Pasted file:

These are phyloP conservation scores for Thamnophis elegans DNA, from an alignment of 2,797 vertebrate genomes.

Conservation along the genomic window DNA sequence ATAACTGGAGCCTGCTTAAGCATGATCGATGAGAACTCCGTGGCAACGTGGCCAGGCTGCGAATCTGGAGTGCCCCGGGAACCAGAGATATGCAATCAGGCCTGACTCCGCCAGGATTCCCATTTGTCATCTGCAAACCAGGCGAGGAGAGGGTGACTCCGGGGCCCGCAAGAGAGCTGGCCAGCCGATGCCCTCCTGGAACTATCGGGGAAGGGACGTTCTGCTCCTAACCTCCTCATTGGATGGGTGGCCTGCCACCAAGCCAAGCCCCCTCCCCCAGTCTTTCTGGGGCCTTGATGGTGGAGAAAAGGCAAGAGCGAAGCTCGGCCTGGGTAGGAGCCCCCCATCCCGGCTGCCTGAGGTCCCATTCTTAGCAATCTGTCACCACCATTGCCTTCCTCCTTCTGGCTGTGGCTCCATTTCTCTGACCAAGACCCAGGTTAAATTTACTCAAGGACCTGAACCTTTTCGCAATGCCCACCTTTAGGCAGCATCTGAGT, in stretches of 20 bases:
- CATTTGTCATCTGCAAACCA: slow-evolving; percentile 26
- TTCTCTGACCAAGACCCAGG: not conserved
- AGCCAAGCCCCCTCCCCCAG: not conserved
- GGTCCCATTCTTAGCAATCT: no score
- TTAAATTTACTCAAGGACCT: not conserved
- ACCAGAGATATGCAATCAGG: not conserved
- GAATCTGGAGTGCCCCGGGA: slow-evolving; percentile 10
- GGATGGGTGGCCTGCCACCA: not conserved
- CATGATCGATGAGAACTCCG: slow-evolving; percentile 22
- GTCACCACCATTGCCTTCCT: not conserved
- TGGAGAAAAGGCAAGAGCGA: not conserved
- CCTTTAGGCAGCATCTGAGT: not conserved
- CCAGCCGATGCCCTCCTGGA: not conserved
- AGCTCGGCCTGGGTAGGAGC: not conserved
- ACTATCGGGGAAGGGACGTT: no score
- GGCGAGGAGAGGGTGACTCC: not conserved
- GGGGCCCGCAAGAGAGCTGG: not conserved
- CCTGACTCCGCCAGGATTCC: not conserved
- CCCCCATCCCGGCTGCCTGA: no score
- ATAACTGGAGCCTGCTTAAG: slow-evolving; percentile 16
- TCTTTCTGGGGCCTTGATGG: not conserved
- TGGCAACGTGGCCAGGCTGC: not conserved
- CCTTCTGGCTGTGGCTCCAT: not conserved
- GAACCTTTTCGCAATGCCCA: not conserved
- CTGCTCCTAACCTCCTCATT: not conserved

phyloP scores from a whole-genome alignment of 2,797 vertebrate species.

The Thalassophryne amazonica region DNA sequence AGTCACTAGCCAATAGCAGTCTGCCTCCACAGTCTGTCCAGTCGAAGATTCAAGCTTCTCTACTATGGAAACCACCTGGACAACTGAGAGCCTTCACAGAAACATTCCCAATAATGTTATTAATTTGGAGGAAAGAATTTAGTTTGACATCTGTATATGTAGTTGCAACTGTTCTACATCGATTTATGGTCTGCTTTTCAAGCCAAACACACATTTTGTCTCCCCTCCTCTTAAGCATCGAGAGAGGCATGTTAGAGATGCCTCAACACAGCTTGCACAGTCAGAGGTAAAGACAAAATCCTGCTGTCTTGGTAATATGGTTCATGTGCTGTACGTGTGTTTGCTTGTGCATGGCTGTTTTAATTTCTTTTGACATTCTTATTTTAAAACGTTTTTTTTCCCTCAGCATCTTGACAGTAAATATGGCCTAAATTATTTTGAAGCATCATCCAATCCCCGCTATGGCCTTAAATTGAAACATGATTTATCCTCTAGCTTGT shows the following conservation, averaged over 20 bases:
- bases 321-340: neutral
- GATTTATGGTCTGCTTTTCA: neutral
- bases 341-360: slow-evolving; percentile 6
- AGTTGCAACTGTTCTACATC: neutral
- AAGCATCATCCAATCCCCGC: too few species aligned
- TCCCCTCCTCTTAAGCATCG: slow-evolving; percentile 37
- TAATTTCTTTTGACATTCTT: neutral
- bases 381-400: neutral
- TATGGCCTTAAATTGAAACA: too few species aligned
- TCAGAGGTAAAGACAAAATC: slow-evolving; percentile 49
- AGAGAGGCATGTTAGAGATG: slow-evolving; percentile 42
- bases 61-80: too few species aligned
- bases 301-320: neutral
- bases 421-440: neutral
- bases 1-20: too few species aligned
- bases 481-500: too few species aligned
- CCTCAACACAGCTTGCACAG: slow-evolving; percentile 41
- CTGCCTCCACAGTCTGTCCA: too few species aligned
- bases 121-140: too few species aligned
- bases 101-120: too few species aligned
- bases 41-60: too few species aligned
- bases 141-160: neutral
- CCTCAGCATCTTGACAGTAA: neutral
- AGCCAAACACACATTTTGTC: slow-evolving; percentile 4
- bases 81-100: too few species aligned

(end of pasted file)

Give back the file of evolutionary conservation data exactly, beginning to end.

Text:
These are phyloP conservation scores for Thamnophis elegans DNA, from an alignment of 2,797 vertebrate genomes.

Conservation along the genomic window DNA sequence ATAACTGGAGCCTGCTTAAGCATGATCGATGAGAACTCCGTGGCAACGTGGCCAGGCTGCGAATCTGGAGTGCCCCGGGAACCAGAGATATGCAATCAGGCCTGACTCCGCCAGGATTCCCATTTGTCATCTGCAAACCAGGCGAGGAGAGGGTGACTCCGGGGCCCGCAAGAGAGCTGGCCAGCCGATGCCCTCCTGGAACTATCGGGGAAGGGACGTTCTGCTCCTAACCTCCTCATTGGATGGGTGGCCTGCCACCAAGCCAAGCCCCCTCCCCCAGTCTTTCTGGGGCCTTGATGGTGGAGAAAAGGCAAGAGCGAAGCTCGGCCTGGGTAGGAGCCCCCCATCCCGGCTGCCTGAGGTCCCATTCTTAGCAATCTGTCACCACCATTGCCTTCCTCCTTCTGGCTGTGGCTCCATTTCTCTGACCAAGACCCAGGTTAAATTTACTCAAGGACCTGAACCTTTTCGCAATGCCCACCTTTAGGCAGCATCTGAGT, in stretches of 20 bases:
- CATTTGTCATCTGCAAACCA: slow-evolving; percentile 26
- TTCTCTGACCAAGACCCAGG: not conserved
- AGCCAAGCCCCCTCCCCCAG: not conserved
- GGTCCCATTCTTAGCAATCT: no score
- TTAAATTTACTCAAGGACCT: not conserved
- ACCAGAGATATGCAATCAGG: not conserved
- GAATCTGGAGTGCCCCGGGA: slow-evolving; percentile 10
- GGATGGGTGGCCTGCCACCA: not conserved
- CATGATCGATGAGAACTCCG: slow-evolving; percentile 22
- GTCACCACCATTGCCTTCCT: not conserved
- TGGAGAAAAGGCAAGAGCGA: not conserved
- CCTTTAGGCAGCATCTGAGT: not conserved
- CCAGCCGATGCCCTCCTGGA: not conserved
- AGCTCGGCCTGGGTAGGAGC: not conserved
- ACTATCGGGGAAGGGACGTT: no score
- GGCGAGGAGAGGGTGACTCC: not conserved
- GGGGCCCGCAAGAGAGCTGG: not conserved
- CCTGACTCCGCCAGGATTCC: not conserved
- CCCCCATCCCGGCTGCCTGA: no score
- ATAACTGGAGCCTGCTTAAG: slow-evolving; percentile 16
- TCTTTCTGGGGCCTTGATGG: not conserved
- TGGCAACGTGGCCAGGCTGC: not conserved
- CCTTCTGGCTGTGGCTCCAT: not conserved
- GAACCTTTTCGCAATGCCCA: not conserved
- CTGCTCCTAACCTCCTCATT: not conserved

phyloP scores from a whole-genome alignment of 2,797 vertebrate species.

The Thalassophryne amazonica region DNA sequence AGTCACTAGCCAATAGCAGTCTGCCTCCACAGTCTGTCCAGTCGAAGATTCAAGCTTCTCTACTATGGAAACCACCTGGACAACTGAGAGCCTTCACAGAAACATTCCCAATAATGTTATTAATTTGGAGGAAAGAATTTAGTTTGACATCTGTATATGTAGTTGCAACTGTTCTACATCGATTTATGGTCTGCTTTTCAAGCCAAACACACATTTTGTCTCCCCTCCTCTTAAGCATCGAGAGAGGCATGTTAGAGATGCCTCAACACAGCTTGCACAGTCAGAGGTAAAGACAAAATCCTGCTGTCTTGGTAATATGGTTCATGTGCTGTACGTGTGTTTGCTTGTGCATGGCTGTTTTAATTTCTTTTGACATTCTTATTTTAAAACGTTTTTTTTCCCTCAGCATCTTGACAGTAAATATGGCCTAAATTATTTTGAAGCATCATCCAATCCCCGCTATGGCCTTAAATTGAAACATGATTTATCCTCTAGCTTGT shows the following conservation, averaged over 20 bases:
- bases 321-340: neutral
- GATTTATGGTCTGCTTTTCA: neutral
- bases 341-360: slow-evolving; percentile 6
- AGTTGCAACTGTTCTACATC: neutral
- AAGCATCATCCAATCCCCGC: too few species aligned
- TCCCCTCCTCTTAAGCATCG: slow-evolving; percentile 37
- TAATTTCTTTTGACATTCTT: neutral
- bases 381-400: neutral
- TATGGCCTTAAATTGAAACA: too few species aligned
- TCAGAGGTAAAGACAAAATC: slow-evolving; percentile 49
- AGAGAGGCATGTTAGAGATG: slow-evolving; percentile 42
- bases 61-80: too few species aligned
- bases 301-320: neutral
- bases 421-440: neutral
- bases 1-20: too few species aligned
- bases 481-500: too few species aligned
- CCTCAACACAGCTTGCACAG: slow-evolving; percentile 41
- CTGCCTCCACAGTCTGTCCA: too few species aligned
- bases 121-140: too few species aligned
- bases 101-120: too few species aligned
- bases 41-60: too few species aligned
- bases 141-160: neutral
- CCTCAGCATCTTGACAGTAA: neutral
- AGCCAAACACACATTTTGTC: slow-evolving; percentile 4
- bases 81-100: too few species aligned